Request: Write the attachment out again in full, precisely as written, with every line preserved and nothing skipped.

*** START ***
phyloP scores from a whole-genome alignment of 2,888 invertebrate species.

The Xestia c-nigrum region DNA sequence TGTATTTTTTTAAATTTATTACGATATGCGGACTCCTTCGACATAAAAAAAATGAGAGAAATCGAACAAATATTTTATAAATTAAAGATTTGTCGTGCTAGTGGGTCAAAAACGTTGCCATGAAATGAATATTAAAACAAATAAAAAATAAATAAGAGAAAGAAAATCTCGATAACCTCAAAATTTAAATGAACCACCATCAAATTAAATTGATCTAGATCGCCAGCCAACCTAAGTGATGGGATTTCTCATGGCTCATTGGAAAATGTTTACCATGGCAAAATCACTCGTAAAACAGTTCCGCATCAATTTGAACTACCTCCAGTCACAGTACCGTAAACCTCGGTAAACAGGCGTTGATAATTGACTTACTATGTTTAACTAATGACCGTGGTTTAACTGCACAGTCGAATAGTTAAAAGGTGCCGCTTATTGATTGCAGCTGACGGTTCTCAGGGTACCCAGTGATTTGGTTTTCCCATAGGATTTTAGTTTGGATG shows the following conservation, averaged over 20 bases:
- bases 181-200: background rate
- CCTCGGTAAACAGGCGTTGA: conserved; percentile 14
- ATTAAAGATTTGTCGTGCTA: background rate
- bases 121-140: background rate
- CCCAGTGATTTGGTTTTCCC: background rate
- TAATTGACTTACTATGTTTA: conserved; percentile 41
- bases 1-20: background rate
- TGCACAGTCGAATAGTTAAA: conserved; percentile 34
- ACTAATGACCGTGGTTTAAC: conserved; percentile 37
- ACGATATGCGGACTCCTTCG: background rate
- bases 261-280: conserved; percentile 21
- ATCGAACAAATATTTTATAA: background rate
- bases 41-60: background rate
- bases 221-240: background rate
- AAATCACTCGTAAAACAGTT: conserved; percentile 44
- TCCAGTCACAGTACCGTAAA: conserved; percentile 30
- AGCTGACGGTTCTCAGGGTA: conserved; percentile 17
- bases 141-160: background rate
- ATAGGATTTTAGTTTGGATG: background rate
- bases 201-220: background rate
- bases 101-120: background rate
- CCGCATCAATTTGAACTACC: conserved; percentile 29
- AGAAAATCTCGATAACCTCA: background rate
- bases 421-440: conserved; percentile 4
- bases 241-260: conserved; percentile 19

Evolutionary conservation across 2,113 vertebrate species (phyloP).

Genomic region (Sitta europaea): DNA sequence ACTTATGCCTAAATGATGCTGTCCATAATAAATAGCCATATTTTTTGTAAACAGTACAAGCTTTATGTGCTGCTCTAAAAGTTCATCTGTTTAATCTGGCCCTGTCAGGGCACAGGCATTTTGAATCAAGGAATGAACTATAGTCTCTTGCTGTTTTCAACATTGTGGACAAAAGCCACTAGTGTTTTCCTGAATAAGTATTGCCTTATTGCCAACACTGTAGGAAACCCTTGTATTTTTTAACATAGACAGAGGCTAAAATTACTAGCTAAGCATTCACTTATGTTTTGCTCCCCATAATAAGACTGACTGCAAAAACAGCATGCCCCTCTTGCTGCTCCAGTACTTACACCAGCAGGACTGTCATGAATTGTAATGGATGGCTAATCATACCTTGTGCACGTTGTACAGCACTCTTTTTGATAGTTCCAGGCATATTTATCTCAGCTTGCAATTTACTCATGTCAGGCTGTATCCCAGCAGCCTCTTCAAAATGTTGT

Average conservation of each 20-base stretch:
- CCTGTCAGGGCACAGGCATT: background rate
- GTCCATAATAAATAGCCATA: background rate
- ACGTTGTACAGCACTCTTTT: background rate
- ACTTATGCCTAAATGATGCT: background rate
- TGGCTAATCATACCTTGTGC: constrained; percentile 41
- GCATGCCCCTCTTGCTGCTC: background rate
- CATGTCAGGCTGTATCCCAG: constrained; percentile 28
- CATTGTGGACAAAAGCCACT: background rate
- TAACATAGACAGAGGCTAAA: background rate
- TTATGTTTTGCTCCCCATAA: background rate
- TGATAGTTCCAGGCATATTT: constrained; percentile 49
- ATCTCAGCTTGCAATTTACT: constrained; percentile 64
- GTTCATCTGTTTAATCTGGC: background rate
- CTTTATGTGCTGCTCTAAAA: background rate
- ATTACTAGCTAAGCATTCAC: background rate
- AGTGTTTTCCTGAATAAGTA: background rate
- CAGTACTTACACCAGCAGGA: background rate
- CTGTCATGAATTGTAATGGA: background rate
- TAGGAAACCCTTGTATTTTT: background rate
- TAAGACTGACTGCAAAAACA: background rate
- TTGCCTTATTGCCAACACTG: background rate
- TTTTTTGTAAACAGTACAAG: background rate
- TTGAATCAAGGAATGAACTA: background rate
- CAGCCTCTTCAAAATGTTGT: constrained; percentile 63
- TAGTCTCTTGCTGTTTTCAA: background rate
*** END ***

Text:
phyloP scores from a whole-genome alignment of 2,888 invertebrate species.

The Xestia c-nigrum region DNA sequence TGTATTTTTTTAAATTTATTACGATATGCGGACTCCTTCGACATAAAAAAAATGAGAGAAATCGAACAAATATTTTATAAATTAAAGATTTGTCGTGCTAGTGGGTCAAAAACGTTGCCATGAAATGAATATTAAAACAAATAAAAAATAAATAAGAGAAAGAAAATCTCGATAACCTCAAAATTTAAATGAACCACCATCAAATTAAATTGATCTAGATCGCCAGCCAACCTAAGTGATGGGATTTCTCATGGCTCATTGGAAAATGTTTACCATGGCAAAATCACTCGTAAAACAGTTCCGCATCAATTTGAACTACCTCCAGTCACAGTACCGTAAACCTCGGTAAACAGGCGTTGATAATTGACTTACTATGTTTAACTAATGACCGTGGTTTAACTGCACAGTCGAATAGTTAAAAGGTGCCGCTTATTGATTGCAGCTGACGGTTCTCAGGGTACCCAGTGATTTGGTTTTCCCATAGGATTTTAGTTTGGATG shows the following conservation, averaged over 20 bases:
- bases 181-200: background rate
- CCTCGGTAAACAGGCGTTGA: conserved; percentile 14
- ATTAAAGATTTGTCGTGCTA: background rate
- bases 121-140: background rate
- CCCAGTGATTTGGTTTTCCC: background rate
- TAATTGACTTACTATGTTTA: conserved; percentile 41
- bases 1-20: background rate
- TGCACAGTCGAATAGTTAAA: conserved; percentile 34
- ACTAATGACCGTGGTTTAAC: conserved; percentile 37
- ACGATATGCGGACTCCTTCG: background rate
- bases 261-280: conserved; percentile 21
- ATCGAACAAATATTTTATAA: background rate
- bases 41-60: background rate
- bases 221-240: background rate
- AAATCACTCGTAAAACAGTT: conserved; percentile 44
- TCCAGTCACAGTACCGTAAA: conserved; percentile 30
- AGCTGACGGTTCTCAGGGTA: conserved; percentile 17
- bases 141-160: background rate
- ATAGGATTTTAGTTTGGATG: background rate
- bases 201-220: background rate
- bases 101-120: background rate
- CCGCATCAATTTGAACTACC: conserved; percentile 29
- AGAAAATCTCGATAACCTCA: background rate
- bases 421-440: conserved; percentile 4
- bases 241-260: conserved; percentile 19

Evolutionary conservation across 2,113 vertebrate species (phyloP).

Genomic region (Sitta europaea): DNA sequence ACTTATGCCTAAATGATGCTGTCCATAATAAATAGCCATATTTTTTGTAAACAGTACAAGCTTTATGTGCTGCTCTAAAAGTTCATCTGTTTAATCTGGCCCTGTCAGGGCACAGGCATTTTGAATCAAGGAATGAACTATAGTCTCTTGCTGTTTTCAACATTGTGGACAAAAGCCACTAGTGTTTTCCTGAATAAGTATTGCCTTATTGCCAACACTGTAGGAAACCCTTGTATTTTTTAACATAGACAGAGGCTAAAATTACTAGCTAAGCATTCACTTATGTTTTGCTCCCCATAATAAGACTGACTGCAAAAACAGCATGCCCCTCTTGCTGCTCCAGTACTTACACCAGCAGGACTGTCATGAATTGTAATGGATGGCTAATCATACCTTGTGCACGTTGTACAGCACTCTTTTTGATAGTTCCAGGCATATTTATCTCAGCTTGCAATTTACTCATGTCAGGCTGTATCCCAGCAGCCTCTTCAAAATGTTGT

Average conservation of each 20-base stretch:
- CCTGTCAGGGCACAGGCATT: background rate
- GTCCATAATAAATAGCCATA: background rate
- ACGTTGTACAGCACTCTTTT: background rate
- ACTTATGCCTAAATGATGCT: background rate
- TGGCTAATCATACCTTGTGC: constrained; percentile 41
- GCATGCCCCTCTTGCTGCTC: background rate
- CATGTCAGGCTGTATCCCAG: constrained; percentile 28
- CATTGTGGACAAAAGCCACT: background rate
- TAACATAGACAGAGGCTAAA: background rate
- TTATGTTTTGCTCCCCATAA: background rate
- TGATAGTTCCAGGCATATTT: constrained; percentile 49
- ATCTCAGCTTGCAATTTACT: constrained; percentile 64
- GTTCATCTGTTTAATCTGGC: background rate
- CTTTATGTGCTGCTCTAAAA: background rate
- ATTACTAGCTAAGCATTCAC: background rate
- AGTGTTTTCCTGAATAAGTA: background rate
- CAGTACTTACACCAGCAGGA: background rate
- CTGTCATGAATTGTAATGGA: background rate
- TAGGAAACCCTTGTATTTTT: background rate
- TAAGACTGACTGCAAAAACA: background rate
- TTGCCTTATTGCCAACACTG: background rate
- TTTTTTGTAAACAGTACAAG: background rate
- TTGAATCAAGGAATGAACTA: background rate
- CAGCCTCTTCAAAATGTTGT: constrained; percentile 63
- TAGTCTCTTGCTGTTTTCAA: background rate